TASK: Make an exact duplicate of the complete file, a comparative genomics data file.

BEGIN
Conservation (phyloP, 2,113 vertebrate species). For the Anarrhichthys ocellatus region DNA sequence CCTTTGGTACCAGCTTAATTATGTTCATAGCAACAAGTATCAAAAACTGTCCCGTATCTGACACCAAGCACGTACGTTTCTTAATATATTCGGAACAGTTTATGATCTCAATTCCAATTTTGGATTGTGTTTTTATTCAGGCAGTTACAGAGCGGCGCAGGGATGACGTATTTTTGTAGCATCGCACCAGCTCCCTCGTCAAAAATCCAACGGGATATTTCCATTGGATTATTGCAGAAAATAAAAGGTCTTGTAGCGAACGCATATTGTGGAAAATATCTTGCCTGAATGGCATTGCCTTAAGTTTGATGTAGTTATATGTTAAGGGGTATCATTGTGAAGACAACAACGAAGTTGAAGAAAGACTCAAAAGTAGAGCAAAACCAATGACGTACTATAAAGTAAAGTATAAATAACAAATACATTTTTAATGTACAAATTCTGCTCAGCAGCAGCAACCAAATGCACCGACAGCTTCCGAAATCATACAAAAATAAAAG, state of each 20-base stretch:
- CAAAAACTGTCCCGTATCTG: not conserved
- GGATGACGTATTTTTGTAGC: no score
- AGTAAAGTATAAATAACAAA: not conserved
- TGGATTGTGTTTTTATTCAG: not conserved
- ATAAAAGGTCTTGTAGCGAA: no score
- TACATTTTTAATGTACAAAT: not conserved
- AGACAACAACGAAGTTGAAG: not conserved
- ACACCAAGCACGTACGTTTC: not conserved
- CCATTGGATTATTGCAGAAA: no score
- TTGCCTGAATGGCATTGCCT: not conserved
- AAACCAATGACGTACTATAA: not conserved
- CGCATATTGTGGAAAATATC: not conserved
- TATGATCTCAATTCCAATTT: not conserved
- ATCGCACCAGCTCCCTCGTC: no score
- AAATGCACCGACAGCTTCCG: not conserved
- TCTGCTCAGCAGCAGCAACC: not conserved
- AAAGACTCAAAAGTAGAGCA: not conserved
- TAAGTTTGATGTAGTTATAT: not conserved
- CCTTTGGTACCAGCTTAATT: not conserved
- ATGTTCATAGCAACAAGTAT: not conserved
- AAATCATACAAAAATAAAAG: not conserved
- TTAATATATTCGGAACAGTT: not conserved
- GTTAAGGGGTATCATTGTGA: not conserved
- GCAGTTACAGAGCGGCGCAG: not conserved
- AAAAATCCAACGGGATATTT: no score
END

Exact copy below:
Conservation (phyloP, 2,113 vertebrate species). For the Anarrhichthys ocellatus region DNA sequence CCTTTGGTACCAGCTTAATTATGTTCATAGCAACAAGTATCAAAAACTGTCCCGTATCTGACACCAAGCACGTACGTTTCTTAATATATTCGGAACAGTTTATGATCTCAATTCCAATTTTGGATTGTGTTTTTATTCAGGCAGTTACAGAGCGGCGCAGGGATGACGTATTTTTGTAGCATCGCACCAGCTCCCTCGTCAAAAATCCAACGGGATATTTCCATTGGATTATTGCAGAAAATAAAAGGTCTTGTAGCGAACGCATATTGTGGAAAATATCTTGCCTGAATGGCATTGCCTTAAGTTTGATGTAGTTATATGTTAAGGGGTATCATTGTGAAGACAACAACGAAGTTGAAGAAAGACTCAAAAGTAGAGCAAAACCAATGACGTACTATAAAGTAAAGTATAAATAACAAATACATTTTTAATGTACAAATTCTGCTCAGCAGCAGCAACCAAATGCACCGACAGCTTCCGAAATCATACAAAAATAAAAG, state of each 20-base stretch:
- CAAAAACTGTCCCGTATCTG: not conserved
- GGATGACGTATTTTTGTAGC: no score
- AGTAAAGTATAAATAACAAA: not conserved
- TGGATTGTGTTTTTATTCAG: not conserved
- ATAAAAGGTCTTGTAGCGAA: no score
- TACATTTTTAATGTACAAAT: not conserved
- AGACAACAACGAAGTTGAAG: not conserved
- ACACCAAGCACGTACGTTTC: not conserved
- CCATTGGATTATTGCAGAAA: no score
- TTGCCTGAATGGCATTGCCT: not conserved
- AAACCAATGACGTACTATAA: not conserved
- CGCATATTGTGGAAAATATC: not conserved
- TATGATCTCAATTCCAATTT: not conserved
- ATCGCACCAGCTCCCTCGTC: no score
- AAATGCACCGACAGCTTCCG: not conserved
- TCTGCTCAGCAGCAGCAACC: not conserved
- AAAGACTCAAAAGTAGAGCA: not conserved
- TAAGTTTGATGTAGTTATAT: not conserved
- CCTTTGGTACCAGCTTAATT: not conserved
- ATGTTCATAGCAACAAGTAT: not conserved
- AAATCATACAAAAATAAAAG: not conserved
- TTAATATATTCGGAACAGTT: not conserved
- GTTAAGGGGTATCATTGTGA: not conserved
- GCAGTTACAGAGCGGCGCAG: not conserved
- AAAAATCCAACGGGATATTT: no score